Re: [rtcweb] No Plan

Paul Kyzivat <pkyzivat@alum.mit.edu> Mon, 03 June 2013 21:09 UTC

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Date: Mon, 03 Jun 2013 17:02:42 -0400
From: Paul Kyzivat <pkyzivat@alum.mit.edu>
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Cc: "rtcweb@ietf.org" <rtcweb@ietf.org>
Subject: Re: [rtcweb] No Plan
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On 6/3/13 6:28 AM, Iñaki Baz Castillo wrote:
> 2013/5/31 Paul Kyzivat <pkyzivat@alum.mit.edu>du>:
>>> That can be implemented on top of DataChannel anyway, I see no need
>>> for mandating it as a new RTP media stream negotiated via SDP.
>>
>>
>> IIUC, Gunnar is expecting that virtually every app that provides real time
>> voice communication should also provide RTT. (And this has a habit of
>> showing up as a legal mandate.)
>>
>> Leaving the decision about how to transport RTT to be reinvented by each
>> application doesn't seem like a good way to achieve that.
>
>
> Hi Paul. Standarizing the "app layer" in WWW does not work, nobody
> wants it. What about if somebody (a website) wants to send custom
> emoticons within the realtime text? should the WG define a "text
> document format" for RTT? Each website does it in the custom way it
> likes.
>
> Tons of webs offer chat since years, why do we need a standard for it
> now? A user in website-A will never chat with a user in website-B
> anyway.

I think this comes down to whether you think text/chat is "application" 
or "media".

Contrast it to video. My web app can send an image as part of a web 
page. It is "just a part of the application". And video is "just" a 
matter of sending a bunch if images in succession. So why isn't that 
still just "application" stuff? Why should we need RTP for it?

One answer may be that the difference is that the real-time requirements 
for text aren't as demanding as they are for voice or video. But there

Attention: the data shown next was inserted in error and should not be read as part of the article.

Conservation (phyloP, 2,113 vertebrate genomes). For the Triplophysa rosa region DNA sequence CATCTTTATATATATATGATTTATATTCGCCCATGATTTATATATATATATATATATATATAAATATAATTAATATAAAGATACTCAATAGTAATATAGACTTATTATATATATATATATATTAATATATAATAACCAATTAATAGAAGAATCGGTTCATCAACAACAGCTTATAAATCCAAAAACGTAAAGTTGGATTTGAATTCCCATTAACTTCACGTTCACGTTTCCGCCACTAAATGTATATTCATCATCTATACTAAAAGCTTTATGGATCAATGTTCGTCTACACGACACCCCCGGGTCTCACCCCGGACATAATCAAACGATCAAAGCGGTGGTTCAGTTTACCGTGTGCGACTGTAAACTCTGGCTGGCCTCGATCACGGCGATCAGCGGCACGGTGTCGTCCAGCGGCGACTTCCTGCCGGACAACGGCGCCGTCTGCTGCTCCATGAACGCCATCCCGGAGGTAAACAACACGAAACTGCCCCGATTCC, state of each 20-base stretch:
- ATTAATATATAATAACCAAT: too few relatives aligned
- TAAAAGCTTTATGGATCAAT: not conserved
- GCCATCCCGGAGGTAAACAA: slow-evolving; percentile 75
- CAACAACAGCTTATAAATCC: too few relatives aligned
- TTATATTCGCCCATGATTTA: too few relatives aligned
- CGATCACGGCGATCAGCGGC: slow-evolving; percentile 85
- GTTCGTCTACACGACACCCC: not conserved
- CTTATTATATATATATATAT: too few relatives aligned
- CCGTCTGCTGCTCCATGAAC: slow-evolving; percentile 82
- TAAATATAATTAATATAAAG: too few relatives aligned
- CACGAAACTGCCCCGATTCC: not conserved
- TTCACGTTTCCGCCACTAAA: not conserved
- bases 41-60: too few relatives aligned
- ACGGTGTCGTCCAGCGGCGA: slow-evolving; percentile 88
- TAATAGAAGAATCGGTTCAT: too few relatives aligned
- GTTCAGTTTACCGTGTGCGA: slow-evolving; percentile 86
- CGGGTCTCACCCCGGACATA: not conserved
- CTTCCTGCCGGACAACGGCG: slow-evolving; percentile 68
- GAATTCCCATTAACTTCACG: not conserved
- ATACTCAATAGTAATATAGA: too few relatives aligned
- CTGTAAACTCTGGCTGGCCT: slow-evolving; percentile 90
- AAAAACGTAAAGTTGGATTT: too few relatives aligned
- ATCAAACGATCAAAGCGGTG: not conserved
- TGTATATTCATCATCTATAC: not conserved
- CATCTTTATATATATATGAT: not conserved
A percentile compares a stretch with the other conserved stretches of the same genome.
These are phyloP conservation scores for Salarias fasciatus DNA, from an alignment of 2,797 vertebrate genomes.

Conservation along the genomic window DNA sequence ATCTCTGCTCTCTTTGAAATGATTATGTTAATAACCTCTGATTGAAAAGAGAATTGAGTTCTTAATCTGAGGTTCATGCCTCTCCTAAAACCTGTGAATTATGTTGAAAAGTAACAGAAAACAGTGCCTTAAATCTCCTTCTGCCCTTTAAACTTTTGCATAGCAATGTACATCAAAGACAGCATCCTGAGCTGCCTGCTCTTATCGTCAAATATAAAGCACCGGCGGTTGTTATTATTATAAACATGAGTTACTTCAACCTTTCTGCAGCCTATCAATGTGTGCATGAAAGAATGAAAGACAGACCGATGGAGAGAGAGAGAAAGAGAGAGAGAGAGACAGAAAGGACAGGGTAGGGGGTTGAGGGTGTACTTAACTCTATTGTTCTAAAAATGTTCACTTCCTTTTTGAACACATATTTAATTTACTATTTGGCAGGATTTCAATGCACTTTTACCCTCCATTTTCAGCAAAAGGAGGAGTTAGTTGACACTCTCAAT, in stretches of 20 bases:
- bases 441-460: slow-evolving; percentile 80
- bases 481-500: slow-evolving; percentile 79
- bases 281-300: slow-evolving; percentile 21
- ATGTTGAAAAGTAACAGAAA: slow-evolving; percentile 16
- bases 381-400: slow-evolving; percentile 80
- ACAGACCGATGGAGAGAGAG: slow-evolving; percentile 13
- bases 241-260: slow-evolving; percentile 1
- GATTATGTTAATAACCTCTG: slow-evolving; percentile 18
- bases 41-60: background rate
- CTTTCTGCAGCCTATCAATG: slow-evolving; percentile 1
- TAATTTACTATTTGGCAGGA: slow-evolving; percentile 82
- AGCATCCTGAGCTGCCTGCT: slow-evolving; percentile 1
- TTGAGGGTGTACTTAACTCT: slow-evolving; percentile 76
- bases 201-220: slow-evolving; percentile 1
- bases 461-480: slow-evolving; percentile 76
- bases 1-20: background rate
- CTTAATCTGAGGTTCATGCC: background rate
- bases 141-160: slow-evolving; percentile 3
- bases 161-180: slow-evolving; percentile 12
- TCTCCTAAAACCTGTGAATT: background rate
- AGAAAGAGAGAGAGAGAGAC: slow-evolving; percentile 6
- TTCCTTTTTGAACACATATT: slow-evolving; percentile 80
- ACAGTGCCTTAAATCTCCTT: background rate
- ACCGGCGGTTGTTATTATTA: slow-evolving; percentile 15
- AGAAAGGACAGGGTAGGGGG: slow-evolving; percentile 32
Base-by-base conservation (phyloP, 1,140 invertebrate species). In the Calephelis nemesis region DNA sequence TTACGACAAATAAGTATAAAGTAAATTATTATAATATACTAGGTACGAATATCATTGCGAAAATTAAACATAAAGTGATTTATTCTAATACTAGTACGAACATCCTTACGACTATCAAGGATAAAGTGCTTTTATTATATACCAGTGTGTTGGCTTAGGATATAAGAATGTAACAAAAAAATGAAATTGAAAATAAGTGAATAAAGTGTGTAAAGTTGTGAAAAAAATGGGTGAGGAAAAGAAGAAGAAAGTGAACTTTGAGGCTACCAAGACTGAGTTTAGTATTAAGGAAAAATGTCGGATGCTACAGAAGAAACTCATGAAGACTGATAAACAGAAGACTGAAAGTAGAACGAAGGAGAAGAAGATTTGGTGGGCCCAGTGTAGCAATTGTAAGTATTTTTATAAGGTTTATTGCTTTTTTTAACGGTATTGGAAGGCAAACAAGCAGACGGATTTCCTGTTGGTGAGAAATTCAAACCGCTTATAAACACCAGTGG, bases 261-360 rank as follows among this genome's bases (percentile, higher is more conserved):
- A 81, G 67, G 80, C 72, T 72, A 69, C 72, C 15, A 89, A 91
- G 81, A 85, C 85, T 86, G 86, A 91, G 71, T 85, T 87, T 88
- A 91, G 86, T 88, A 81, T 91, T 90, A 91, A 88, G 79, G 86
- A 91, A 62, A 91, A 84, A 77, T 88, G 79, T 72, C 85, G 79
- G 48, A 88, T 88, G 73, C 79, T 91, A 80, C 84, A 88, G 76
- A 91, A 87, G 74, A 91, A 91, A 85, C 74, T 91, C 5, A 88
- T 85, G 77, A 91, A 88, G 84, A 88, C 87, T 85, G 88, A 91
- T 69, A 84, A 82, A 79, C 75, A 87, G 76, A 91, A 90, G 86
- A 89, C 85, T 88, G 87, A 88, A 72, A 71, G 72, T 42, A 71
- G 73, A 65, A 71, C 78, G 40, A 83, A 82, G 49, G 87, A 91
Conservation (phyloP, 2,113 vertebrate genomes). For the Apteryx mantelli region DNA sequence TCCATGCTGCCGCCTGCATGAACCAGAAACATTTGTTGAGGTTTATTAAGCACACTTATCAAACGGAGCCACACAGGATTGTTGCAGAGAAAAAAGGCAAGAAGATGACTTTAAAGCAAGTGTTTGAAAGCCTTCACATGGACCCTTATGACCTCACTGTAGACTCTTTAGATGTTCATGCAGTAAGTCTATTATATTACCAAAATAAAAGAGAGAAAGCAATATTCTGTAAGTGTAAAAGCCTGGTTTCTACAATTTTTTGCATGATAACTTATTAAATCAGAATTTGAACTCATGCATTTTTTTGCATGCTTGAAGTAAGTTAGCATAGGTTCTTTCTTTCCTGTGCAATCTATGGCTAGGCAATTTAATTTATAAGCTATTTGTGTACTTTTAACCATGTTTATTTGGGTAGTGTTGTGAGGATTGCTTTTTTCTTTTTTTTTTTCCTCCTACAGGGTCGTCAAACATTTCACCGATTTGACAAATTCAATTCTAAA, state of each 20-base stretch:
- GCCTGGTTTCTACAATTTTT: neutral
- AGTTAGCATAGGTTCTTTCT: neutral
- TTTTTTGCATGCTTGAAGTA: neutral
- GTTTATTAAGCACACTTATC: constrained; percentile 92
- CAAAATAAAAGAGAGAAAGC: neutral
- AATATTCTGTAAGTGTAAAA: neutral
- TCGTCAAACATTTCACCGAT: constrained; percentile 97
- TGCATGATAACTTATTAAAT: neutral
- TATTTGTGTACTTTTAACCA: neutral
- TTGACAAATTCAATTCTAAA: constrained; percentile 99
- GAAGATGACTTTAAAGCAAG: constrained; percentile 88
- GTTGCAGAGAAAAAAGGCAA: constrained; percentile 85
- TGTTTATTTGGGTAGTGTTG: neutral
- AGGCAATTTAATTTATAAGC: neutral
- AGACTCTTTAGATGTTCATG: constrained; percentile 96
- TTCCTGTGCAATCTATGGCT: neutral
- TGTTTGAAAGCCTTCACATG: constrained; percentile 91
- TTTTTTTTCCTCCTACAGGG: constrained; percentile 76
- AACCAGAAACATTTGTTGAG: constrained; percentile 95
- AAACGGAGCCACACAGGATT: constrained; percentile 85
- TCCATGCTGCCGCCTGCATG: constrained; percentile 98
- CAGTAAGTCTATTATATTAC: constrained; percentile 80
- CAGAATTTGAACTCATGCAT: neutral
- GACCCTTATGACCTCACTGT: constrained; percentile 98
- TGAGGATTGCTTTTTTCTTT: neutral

are other good reasons for identifying interactive text as media. One 
reason is what we are arguing right how: the desire to negotiate 
properties of the transmission. (Should it be byte-by-byte or 
line-by-line.) Another is that, like voice and video there is likely to 
be a demand to record it for later analysis and playback, or to 
broadcast it to a collection of people.

When text is treated as media, then treating it in parallel with other 
media makes more sense. (For instance ensuring the that the text is 
synchronized with the other media, both initially and when recorded and 
played back later.)

>> Leaving the decision about how to transport RTT to be reinvented by each
>> application doesn't seem like a good way to achieve that.
>
> The Web has succeeded because each website has the capability of
> reinventing the application by adding its own innovation and features.
> Otherwise there would not be so many different social networks or
> travel websites offereing "the same".

There is the good and the bad of this.

There are lots of web sites that off something they call "chat".
And they are all different. So I can't be sure if I will have a 
transcript of the chat at the end or not. Or any record of it after the 
fact.

It is evident to me that we can't prevent chat being done this way. But 
it doesn't make it best practice.

>> If that is good enough for RTT, then why not voice and video too? Just send
>> it over a data channel in any format you like. We don't need to standardize
>> how to do it.
>
> JS can not retrieve the audio/video bits received from the peer and
> convert them into audio/video to be sent to the local multimedia
> devices.

Maybe true for audio, but not video. If the video bits were sent over a 
data channel the JS could retrieve them and put them into a window. (It 
would be a pig, but possible.)

> That's why the WG defines a media format (I mean RTP +
> security) and an API for providing such a multimedia flow to the JS
> app.
>
> The same is not true for text chat which can be achieved in tons of
> ways in the WWW, without the need of a standard.

I agree there are some differences. But there are also a lot similarities.

	Thanks,
	Paul